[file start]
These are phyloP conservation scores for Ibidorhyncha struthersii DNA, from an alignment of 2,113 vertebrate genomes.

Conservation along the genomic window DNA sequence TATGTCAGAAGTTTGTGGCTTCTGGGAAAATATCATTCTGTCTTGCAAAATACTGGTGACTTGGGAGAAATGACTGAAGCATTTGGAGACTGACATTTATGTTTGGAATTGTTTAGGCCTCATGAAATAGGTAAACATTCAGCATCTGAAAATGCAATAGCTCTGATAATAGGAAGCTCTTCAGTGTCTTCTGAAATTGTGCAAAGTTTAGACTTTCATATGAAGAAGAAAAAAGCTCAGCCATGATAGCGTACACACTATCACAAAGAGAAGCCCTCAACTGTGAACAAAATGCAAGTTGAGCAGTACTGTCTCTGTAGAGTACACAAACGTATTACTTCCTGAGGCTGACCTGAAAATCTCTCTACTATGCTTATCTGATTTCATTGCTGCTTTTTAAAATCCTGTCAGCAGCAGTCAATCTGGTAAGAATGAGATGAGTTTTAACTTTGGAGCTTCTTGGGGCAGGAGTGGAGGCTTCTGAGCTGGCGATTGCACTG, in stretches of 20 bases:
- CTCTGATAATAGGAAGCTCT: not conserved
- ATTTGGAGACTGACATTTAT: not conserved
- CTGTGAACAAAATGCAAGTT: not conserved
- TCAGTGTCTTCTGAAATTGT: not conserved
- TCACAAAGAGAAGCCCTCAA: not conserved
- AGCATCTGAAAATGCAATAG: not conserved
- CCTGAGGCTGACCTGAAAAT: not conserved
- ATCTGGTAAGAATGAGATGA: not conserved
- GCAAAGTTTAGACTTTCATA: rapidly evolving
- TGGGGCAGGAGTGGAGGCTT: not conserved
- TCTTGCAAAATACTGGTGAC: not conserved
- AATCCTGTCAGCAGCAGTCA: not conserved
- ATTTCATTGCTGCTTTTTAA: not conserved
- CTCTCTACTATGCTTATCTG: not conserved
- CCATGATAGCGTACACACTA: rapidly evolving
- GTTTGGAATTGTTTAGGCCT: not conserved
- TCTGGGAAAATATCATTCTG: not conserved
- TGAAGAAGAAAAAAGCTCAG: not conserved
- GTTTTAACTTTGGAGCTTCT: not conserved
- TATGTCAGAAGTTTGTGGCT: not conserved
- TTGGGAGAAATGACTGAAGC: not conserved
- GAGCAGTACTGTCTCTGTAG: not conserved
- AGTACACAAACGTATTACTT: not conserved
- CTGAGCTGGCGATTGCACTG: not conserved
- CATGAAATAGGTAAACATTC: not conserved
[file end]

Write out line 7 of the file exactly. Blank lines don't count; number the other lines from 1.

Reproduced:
- TCACAAAGAGAAGCCCTCAA: not conserved